Thursday, July 05, 2018

Somewhat following an old tradition, The Rural Blog will be doing a lighter lift for the next week or two

For decades it was customary for weekly newspapers to take one, maybe two, weeks off from publication each year: most often the week after Christmas, but also a week in the summer, often the week at the end of June or the beginning of July. We thought about that this week as we prepared to move the office of the Institute for Rural Journalism and Community Issues at the University of Kentucky and give The Rural Blog some days off, or days with lighter lifting, through mid-July.

The Licking Valley Courier in West Liberty, Ky., still takes
a week off in the summer. It's owned by the Kinner family.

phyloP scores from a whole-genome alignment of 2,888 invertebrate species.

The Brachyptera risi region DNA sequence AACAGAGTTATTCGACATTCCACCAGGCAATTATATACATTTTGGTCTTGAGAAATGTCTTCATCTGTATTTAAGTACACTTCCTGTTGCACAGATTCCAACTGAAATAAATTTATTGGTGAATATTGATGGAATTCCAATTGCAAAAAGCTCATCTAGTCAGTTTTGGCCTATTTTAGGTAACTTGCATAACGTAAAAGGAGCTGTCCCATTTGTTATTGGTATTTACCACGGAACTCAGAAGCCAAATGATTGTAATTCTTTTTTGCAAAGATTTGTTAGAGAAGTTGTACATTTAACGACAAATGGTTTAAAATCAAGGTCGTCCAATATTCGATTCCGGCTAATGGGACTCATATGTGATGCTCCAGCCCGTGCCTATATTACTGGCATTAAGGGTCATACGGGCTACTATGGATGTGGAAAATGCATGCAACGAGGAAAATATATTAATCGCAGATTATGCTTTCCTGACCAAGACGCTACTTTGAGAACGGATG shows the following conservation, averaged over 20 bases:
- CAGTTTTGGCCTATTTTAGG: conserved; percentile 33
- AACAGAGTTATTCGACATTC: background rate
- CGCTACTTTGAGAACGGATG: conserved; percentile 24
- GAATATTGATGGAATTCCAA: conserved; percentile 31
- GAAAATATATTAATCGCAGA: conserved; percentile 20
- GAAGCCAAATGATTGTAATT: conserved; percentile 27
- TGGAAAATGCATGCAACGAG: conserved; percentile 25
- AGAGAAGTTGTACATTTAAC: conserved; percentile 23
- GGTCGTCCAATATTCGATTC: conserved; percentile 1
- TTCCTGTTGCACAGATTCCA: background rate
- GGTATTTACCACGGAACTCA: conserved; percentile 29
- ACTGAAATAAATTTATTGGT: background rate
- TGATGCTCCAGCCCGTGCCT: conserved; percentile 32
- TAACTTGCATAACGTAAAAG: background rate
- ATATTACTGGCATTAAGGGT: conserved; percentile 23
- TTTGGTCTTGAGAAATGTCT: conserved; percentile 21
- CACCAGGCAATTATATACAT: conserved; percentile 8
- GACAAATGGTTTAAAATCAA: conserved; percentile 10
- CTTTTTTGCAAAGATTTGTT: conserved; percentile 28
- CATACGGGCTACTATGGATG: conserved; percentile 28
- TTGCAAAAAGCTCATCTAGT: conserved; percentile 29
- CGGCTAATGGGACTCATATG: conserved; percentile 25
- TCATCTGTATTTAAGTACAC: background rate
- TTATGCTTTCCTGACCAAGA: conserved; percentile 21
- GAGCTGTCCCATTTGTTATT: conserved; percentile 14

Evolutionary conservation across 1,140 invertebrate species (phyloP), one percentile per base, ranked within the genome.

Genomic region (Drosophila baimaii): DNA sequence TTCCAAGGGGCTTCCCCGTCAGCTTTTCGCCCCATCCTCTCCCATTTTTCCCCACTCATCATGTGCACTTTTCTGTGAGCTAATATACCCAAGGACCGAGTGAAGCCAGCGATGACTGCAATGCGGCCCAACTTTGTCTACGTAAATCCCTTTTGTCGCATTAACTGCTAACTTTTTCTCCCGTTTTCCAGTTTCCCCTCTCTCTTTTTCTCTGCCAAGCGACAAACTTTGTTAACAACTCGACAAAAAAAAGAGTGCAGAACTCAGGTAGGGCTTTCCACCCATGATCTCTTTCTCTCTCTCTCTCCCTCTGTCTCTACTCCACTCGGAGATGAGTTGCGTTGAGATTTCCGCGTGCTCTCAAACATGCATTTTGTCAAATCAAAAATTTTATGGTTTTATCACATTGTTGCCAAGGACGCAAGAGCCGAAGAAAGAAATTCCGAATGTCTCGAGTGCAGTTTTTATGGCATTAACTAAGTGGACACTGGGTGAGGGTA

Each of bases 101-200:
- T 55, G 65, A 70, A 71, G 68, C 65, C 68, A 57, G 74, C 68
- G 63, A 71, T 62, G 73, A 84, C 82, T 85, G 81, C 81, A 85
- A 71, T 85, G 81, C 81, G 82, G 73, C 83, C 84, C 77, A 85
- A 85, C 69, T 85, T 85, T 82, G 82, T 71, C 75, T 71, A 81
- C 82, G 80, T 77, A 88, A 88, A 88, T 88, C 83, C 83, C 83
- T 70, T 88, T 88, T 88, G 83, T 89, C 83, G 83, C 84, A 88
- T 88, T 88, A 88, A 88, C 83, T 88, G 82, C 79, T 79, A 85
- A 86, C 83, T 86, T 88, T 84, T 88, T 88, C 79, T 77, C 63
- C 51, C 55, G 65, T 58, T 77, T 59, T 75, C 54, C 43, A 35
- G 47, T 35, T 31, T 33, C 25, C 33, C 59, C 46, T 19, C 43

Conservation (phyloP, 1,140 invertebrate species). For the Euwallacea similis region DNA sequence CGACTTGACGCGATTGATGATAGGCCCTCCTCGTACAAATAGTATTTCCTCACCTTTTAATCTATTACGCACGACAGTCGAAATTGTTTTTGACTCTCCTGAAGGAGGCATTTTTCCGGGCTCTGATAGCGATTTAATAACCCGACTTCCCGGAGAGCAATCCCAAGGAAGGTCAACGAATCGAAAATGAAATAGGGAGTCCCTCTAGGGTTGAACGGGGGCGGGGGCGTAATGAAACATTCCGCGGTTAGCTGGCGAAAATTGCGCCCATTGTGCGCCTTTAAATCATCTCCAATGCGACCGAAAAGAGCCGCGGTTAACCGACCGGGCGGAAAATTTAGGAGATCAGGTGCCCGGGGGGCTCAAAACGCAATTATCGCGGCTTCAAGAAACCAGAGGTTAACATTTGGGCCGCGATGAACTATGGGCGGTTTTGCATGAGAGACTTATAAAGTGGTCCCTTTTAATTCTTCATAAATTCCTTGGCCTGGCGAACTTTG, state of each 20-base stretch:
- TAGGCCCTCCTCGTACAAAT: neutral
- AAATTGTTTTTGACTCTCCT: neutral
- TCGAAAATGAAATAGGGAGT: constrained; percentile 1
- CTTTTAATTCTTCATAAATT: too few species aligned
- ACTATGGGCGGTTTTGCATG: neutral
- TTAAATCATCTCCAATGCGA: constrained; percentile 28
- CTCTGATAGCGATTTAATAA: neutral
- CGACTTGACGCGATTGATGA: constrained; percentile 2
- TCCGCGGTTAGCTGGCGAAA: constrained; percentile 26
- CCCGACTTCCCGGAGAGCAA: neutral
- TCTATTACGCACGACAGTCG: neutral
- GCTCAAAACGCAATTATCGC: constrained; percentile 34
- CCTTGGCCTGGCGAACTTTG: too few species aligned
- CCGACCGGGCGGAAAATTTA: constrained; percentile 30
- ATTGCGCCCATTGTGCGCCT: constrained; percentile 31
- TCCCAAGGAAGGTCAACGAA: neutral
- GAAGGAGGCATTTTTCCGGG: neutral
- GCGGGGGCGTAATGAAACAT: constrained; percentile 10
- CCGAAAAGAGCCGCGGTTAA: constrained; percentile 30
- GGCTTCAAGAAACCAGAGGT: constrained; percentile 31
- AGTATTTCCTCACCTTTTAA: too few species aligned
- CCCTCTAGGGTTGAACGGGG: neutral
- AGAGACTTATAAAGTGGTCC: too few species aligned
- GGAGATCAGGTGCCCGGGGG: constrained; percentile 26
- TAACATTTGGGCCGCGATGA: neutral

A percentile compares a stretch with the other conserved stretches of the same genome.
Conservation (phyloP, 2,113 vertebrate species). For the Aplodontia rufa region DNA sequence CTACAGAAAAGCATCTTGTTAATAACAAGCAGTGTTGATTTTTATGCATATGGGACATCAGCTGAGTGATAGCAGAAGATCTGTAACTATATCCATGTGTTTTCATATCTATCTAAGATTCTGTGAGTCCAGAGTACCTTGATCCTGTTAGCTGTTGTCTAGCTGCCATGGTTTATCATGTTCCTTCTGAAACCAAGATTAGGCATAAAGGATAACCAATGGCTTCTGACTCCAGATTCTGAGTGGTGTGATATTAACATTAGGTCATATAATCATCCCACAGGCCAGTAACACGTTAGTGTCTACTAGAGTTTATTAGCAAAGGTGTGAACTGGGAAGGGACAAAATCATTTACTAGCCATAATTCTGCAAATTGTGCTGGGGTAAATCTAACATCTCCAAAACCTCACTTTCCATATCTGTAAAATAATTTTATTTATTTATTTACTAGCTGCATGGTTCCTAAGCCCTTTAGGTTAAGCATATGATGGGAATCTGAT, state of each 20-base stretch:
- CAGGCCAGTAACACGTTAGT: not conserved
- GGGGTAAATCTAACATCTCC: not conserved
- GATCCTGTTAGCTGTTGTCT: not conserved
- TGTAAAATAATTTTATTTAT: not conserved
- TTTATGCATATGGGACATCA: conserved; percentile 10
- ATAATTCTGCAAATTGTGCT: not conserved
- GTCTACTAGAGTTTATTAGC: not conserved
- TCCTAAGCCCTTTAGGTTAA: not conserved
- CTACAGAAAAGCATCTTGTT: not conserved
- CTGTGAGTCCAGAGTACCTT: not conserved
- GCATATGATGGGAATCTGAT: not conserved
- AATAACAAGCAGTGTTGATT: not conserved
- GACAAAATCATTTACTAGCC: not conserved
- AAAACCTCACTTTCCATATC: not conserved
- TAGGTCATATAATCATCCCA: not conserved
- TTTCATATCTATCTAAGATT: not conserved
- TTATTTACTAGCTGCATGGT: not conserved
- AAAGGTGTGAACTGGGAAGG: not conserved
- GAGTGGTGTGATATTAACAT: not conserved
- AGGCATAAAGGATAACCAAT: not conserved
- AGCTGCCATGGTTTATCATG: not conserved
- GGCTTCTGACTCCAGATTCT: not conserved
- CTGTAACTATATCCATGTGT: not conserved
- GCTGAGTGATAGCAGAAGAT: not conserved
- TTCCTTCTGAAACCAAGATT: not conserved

The weeks-off phenomenon reflected the former nature of weekly newspapers, which were largely family operations, many lacking the staff to fill in for a vacationing editor or publisher. That was probably one reason that a postal regulation required newspapers with second-class (now Periodicals) mailing permits to publish not 52 weeks a year, not 51, but 50.

The week off in the summer helped facilitate, in the late 1950s, establishment of the International Society of Weekly Newspaper Editors. ISWNE will hold its annual conference next week at Lewis and Clark College in Portland, Oregon; it meets on college campuses because dormitory space is available in the summer, and much cheaper than hotel rooms. It's always an inspiring meeting.

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